RingConn — Review of the cheapest smart ring

The RingConn smart ring has been the most talked in terms of requests for a follow-up to my article I published in mid-February 2023:

RingConn — Review of the cheapest smart ring

The RingConn smart ring has been the most talked in terms of requests for a follow-up to my article I published in mid-February 2023:

RingConn Smart Ring — First Impressions: Nice surprise
A few days ago, the post office delivered a small package to me with a RingConn sign on it. I didn’t get any echo about…

Not surprisingly, it’s the cheapest ring of the Oura-Circular-RingConn-Ultrahuman foursome (and you can even try discount link at the end of the article):

By the way, I see the above article as a kind of pre-requisite for the actual text (and also a way to increase traffic to this site 😉 ).

In this article we’ll actually look at what’s new and how (or if) my view of RingConn has changed, I’d like to go into more detail about the quality of the data, and I’ll generally be more critical as I gain experience and continue to evolve with other smart rings.

I’m going to stick with the classic HW vs. SW breakdown, although of course the HW hasn’t changed.

So let’s get started 💥


In terms of HW, which I consider to be the ring itself and the charger case, not much has changed (since the aforementioned article). Which is positive. I still think the case is a very interesting off-grid charging option, where you put the ring away (but not for too long — that would ruin the ring’s battery) and it doesn’t have a chance of rolling away somewhere. No need to find a cable, no need to find a socket, more convenient when travelling etc.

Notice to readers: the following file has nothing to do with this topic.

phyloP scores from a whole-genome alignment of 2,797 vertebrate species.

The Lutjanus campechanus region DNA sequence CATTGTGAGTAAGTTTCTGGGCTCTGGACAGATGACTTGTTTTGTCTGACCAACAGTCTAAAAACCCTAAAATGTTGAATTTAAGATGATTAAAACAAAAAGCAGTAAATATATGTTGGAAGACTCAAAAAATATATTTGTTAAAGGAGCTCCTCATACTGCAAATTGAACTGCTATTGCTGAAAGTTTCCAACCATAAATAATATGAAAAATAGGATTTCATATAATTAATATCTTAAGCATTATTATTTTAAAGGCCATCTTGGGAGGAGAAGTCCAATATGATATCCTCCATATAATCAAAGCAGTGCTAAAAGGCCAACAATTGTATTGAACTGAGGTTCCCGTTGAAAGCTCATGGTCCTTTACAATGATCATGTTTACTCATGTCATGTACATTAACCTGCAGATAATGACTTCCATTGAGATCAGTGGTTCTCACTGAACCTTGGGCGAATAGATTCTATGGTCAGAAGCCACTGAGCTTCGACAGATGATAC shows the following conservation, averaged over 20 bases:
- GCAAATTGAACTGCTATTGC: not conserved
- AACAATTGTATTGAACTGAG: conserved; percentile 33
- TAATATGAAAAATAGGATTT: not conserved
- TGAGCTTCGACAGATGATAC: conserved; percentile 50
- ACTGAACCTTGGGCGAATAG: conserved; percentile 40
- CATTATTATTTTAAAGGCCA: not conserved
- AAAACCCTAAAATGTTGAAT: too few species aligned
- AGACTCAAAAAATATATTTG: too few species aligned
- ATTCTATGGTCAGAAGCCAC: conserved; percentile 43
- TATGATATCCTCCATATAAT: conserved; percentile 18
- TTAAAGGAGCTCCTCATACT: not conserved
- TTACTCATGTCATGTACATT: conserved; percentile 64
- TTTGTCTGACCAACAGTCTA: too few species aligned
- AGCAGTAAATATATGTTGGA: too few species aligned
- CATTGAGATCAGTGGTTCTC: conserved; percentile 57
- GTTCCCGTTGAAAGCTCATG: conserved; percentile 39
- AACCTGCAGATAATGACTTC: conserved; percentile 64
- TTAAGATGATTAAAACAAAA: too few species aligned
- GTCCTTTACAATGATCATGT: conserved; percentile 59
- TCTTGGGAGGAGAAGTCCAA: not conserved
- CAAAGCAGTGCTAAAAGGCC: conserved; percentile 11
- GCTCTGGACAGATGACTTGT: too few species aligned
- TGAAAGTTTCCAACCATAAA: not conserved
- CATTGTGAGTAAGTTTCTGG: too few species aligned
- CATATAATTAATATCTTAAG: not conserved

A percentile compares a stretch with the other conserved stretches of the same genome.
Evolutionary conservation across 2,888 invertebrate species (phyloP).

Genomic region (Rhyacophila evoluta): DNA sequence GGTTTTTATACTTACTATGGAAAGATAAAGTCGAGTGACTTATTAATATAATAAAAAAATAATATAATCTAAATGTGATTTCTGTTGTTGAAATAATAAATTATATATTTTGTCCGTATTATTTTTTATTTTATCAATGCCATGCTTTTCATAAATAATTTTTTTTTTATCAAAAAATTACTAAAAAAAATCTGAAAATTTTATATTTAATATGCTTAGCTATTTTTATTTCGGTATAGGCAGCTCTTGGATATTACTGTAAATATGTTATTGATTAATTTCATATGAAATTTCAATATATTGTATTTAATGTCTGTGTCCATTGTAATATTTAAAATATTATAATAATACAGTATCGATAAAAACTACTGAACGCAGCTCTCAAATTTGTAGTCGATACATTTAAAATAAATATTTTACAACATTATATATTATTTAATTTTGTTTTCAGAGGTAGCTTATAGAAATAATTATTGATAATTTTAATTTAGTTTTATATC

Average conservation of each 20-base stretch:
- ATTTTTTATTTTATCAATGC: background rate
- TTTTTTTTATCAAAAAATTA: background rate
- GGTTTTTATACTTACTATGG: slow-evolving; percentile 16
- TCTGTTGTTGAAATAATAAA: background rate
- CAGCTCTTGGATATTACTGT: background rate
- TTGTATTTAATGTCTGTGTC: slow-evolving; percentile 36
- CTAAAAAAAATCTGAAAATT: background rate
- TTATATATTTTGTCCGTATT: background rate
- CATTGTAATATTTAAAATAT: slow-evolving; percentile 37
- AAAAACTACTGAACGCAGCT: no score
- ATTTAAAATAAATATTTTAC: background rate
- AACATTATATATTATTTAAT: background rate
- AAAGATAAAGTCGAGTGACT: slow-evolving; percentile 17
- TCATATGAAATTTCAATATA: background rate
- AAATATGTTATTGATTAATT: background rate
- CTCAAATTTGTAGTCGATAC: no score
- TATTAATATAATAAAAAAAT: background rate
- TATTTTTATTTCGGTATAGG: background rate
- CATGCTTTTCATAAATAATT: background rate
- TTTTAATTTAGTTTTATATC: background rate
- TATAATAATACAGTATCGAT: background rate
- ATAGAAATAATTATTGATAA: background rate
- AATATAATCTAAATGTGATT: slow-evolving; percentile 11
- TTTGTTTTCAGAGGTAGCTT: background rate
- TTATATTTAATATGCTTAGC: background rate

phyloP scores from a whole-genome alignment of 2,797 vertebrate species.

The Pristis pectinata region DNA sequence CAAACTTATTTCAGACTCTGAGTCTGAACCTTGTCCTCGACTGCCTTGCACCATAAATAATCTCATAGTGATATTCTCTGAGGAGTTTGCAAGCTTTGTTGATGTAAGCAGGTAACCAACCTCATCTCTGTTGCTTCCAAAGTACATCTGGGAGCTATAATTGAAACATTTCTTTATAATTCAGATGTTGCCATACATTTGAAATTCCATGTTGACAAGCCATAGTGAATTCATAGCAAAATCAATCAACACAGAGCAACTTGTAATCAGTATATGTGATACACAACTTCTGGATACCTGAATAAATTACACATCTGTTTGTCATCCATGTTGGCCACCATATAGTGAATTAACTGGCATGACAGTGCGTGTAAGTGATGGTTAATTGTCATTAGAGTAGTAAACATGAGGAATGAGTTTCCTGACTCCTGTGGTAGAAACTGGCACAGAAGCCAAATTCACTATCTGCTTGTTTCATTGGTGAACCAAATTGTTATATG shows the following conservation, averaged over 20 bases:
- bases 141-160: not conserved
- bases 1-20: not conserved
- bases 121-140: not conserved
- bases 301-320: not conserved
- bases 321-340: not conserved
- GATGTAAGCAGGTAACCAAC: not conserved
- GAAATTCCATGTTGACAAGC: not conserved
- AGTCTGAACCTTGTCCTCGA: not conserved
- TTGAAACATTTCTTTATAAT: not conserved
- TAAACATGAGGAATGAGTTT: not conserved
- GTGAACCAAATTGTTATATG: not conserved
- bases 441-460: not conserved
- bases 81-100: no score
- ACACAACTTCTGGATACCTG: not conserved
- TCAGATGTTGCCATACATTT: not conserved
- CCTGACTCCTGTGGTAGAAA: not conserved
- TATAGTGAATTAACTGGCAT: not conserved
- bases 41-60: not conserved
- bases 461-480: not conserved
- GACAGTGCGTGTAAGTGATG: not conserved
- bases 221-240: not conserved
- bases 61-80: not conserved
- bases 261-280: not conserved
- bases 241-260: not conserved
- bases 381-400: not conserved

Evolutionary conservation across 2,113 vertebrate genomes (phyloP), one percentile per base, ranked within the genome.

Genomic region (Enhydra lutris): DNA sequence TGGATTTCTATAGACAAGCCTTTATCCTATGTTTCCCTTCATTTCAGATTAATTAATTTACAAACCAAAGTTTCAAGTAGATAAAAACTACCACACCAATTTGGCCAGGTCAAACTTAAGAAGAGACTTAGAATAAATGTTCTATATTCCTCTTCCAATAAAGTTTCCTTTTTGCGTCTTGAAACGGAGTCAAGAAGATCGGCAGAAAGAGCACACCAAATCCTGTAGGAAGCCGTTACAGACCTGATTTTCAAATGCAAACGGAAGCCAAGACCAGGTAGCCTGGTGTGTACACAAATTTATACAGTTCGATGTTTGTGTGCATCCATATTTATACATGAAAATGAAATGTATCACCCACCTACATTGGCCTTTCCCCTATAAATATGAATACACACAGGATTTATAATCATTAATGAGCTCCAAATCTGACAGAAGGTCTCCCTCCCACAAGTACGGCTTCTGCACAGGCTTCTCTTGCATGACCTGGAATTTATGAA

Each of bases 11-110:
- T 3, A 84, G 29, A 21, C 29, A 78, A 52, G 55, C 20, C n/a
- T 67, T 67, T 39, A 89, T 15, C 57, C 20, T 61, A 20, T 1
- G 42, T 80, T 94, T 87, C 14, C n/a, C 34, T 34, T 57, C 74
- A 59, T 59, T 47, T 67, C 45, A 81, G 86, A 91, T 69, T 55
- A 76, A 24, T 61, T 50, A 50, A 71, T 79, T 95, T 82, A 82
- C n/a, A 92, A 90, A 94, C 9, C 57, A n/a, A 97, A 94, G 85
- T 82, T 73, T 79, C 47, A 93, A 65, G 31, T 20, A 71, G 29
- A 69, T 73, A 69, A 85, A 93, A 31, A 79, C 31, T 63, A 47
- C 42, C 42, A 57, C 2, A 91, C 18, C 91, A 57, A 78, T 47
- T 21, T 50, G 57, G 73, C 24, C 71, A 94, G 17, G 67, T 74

The battery is one of the RingConn’s best features, as its battery life actually reaches a week, which is the best result in my comparison with the others (Oura, Ultrahuman, Circular).

I didn’t treat the ring with kid gloves and yet it didn’t get too many visible scratches, which is a good thing. One criticism I have to make in this section is that the ring tends to rotate quite a bit (the correct position is for the diodes to point towards the bottom of the finger), even though I have the correct size. However, this could just be my user experience or a specific case of the shape of my finger, I wear the RingConn on my ring finger. Well, since the ring has no “tactile ring position indicator”, I have to visually check that the rotation is correct.